Next on my Fisherman Fashion list is the Guernsey jumper. I’ve loved these jumpers from childhood as my Dad wore one, but I’ve never found the right one for women.
The Guernsey‘s sweater ‘Gansey’ dates back all the way to the 15th century, when they were originally knitted by the fishermen’s wives with a tight hard twisted yarn, that is both durable and water repellant. The word “Gansey” is said to be from the Irish word Geansaí, which means jumper or sweater.
Each seafaring region had its own knitting pattern and it is believed that if the fisherman drowned at sea, he could be identified by the pattern on his sweater by his family. Different stitch designs signify nautical or religious elements; honey comb stitch is a symbol of the hard working honey bee, a diamond is a wish of success and wealth, whilst the cable represents good luck and safety at sea.
The rib at the top of the sleeve is said to represent a sailing ship’s rope ladder in the rigging, the raised seam across the shoulder a rope and the garter stitch panel, waves breaking upon the beach. The traditional Guernsey sweater was originally a local fisherman’s working garment, hence the diamond under the arm for ease of movement and extra strength. It is knitted with close stitches from tightly twisted wool and this gives it its ability to withstand sea spray and rain. The distinctive pattern was handed down from generation to generation and the knitting skills passed on from mother to daughter.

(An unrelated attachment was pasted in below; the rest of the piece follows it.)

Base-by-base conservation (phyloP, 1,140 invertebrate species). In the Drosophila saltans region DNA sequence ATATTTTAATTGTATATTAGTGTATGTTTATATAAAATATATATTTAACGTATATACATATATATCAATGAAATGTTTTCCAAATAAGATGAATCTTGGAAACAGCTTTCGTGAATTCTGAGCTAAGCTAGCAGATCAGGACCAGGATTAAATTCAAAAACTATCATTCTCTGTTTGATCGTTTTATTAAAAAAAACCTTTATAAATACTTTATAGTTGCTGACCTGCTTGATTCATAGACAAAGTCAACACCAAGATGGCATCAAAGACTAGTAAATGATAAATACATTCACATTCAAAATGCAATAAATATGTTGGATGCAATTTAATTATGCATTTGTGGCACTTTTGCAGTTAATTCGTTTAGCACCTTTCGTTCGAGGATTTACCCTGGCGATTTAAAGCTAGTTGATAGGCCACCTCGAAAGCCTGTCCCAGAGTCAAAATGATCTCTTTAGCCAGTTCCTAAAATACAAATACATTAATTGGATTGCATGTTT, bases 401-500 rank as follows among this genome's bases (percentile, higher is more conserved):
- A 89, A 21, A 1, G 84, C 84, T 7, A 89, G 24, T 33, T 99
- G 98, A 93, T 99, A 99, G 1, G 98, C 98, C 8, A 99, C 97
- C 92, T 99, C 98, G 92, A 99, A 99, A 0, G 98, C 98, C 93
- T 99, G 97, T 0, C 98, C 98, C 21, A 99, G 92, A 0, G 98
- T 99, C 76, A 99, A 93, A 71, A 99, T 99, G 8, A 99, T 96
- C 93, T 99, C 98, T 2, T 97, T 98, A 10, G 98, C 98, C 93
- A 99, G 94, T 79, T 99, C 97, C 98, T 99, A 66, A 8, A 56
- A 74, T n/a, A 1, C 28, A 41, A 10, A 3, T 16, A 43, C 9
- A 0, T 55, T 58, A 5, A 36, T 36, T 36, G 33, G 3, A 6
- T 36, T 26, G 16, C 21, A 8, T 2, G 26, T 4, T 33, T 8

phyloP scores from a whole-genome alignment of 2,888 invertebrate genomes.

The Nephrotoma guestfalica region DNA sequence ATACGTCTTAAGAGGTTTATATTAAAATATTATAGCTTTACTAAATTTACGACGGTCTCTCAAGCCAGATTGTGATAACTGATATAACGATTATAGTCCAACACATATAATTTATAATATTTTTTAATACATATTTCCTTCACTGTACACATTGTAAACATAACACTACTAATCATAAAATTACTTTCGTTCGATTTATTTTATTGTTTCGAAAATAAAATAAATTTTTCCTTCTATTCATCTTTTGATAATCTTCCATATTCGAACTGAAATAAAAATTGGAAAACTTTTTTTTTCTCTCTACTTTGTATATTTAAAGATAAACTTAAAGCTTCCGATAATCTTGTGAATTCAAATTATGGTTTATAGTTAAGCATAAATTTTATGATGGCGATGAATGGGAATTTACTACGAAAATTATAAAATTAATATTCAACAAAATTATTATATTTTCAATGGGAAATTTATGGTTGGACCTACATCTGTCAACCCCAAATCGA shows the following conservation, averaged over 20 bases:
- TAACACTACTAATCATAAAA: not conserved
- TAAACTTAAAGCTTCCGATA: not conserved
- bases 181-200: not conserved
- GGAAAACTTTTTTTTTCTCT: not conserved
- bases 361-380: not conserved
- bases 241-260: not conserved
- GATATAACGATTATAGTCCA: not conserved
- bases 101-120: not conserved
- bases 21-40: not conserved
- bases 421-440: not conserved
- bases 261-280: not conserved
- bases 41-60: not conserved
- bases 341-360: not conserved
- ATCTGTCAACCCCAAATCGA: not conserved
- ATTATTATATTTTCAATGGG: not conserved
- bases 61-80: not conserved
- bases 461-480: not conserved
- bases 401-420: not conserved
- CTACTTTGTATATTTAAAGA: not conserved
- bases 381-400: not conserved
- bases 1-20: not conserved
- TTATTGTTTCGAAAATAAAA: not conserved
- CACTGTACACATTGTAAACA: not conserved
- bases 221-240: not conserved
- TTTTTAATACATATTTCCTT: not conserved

Its wonderful that these jumpers are still made in Guernsey. However I find the originals are just too thick and scratchy and most of the ones on the fashion market are not cut quite right on the sleeves and neck. The sleeves should be slightly cropped (the originals had shorter sleeves to avoid fishermen getting them wet when bringing in the catch) and the neck needs to be upright and wide but not too high or slouchy. Also I don’t want horizontal stitching, the main jumper should be plain with details on the upper sleeves and neck only. Picky huh….?!
However when I eventually find my perfect jumper I love the idea of wearing a long sleeved Breton under a shorter sleeved Guernsey so the stripes show. Or a crisp white pintuck blouse with a an upright collar and delicate cuffs.
- Toast Guernsey £135. Looks lovely and soft but too much stitching on the chest.
- Isabel Marant Etoile £245 (pricey but amazing – those cuffs are perfect)
I’ve cobbled together the look I’m after but until I find the right jumper I won’t be happy (this is a very old cotton one from J Crew thats really had its day – didn’t do too well in the wash unfortunately).
I absolutely love the beige jumper below, if anyone has any idea where its from please let me know. It popped up on a Guernsey visitor website but no link sadly…. the neck is just perfect…. sigh….
Also this one is good from Asos menswear, but its sadly sold out…. grrr….
In my search I came across a couple of non Breton, but non-the-less Nautical sweaters that are worth a mention:
So over the coming weeks you’ll no doubt find me scouting the harbours at Whitstable and Rye, on the look out for my perfect fishermen finds… if you know any fishermen’s wives from Guernsey who can knit me my own design, or have any thoughts or suggestions, I’d love to hear them!